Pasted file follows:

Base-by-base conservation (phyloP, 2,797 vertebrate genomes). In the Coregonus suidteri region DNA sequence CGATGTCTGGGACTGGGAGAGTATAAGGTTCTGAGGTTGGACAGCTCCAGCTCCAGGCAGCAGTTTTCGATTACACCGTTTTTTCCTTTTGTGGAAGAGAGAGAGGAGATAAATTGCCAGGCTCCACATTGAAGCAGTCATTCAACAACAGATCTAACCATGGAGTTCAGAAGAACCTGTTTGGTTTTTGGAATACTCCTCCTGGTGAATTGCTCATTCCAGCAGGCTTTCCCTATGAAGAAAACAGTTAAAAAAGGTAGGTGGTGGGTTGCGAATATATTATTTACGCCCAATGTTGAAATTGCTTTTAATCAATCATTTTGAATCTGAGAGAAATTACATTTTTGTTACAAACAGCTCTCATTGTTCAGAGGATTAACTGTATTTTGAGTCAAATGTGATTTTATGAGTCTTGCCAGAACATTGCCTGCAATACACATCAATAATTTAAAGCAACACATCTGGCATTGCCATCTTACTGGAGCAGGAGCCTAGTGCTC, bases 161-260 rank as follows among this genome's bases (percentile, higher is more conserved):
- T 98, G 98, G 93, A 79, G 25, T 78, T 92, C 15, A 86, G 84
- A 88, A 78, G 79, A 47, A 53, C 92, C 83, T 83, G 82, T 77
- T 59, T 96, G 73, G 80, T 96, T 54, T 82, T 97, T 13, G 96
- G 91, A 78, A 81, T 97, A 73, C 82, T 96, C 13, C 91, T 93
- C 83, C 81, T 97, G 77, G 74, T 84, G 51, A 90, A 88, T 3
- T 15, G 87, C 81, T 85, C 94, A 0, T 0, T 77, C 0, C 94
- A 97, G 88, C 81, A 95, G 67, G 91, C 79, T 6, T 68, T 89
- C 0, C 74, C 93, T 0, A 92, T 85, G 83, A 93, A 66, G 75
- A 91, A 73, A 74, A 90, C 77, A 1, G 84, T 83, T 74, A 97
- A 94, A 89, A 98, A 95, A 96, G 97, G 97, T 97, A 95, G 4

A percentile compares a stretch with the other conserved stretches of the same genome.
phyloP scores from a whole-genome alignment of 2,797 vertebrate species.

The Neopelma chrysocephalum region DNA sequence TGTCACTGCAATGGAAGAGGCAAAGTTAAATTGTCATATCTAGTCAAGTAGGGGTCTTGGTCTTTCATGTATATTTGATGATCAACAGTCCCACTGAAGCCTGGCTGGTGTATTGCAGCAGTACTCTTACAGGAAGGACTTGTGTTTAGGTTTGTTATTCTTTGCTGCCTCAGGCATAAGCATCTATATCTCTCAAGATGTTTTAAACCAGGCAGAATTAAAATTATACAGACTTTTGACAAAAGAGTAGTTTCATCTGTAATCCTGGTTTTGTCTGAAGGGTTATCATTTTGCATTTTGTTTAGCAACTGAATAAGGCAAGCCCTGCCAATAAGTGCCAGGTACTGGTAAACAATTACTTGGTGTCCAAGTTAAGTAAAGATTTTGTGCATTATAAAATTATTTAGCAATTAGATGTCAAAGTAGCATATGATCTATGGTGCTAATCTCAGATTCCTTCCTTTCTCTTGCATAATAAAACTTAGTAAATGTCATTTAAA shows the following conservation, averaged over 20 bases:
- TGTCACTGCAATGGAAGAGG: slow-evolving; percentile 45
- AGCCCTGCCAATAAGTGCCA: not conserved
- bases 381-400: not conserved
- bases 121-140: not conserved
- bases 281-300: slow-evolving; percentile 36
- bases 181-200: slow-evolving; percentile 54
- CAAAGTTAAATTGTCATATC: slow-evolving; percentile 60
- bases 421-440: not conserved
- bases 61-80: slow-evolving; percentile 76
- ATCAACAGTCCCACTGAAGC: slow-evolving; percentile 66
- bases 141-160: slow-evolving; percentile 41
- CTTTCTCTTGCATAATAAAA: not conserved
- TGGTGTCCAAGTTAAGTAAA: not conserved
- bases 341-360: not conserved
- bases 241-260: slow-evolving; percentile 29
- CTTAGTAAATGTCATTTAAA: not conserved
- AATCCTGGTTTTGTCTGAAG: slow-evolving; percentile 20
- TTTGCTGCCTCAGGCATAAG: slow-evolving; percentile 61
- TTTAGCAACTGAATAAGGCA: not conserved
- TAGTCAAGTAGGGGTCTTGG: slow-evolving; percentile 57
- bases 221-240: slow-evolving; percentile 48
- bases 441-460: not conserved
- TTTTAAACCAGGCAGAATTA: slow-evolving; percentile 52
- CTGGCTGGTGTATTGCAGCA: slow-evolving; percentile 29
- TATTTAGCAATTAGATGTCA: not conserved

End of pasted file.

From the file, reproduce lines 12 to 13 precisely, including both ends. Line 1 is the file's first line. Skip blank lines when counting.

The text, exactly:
A percentile compares a stretch with the other conserved stretches of the same genome.
phyloP scores from a whole-genome alignment of 2,797 vertebrate species.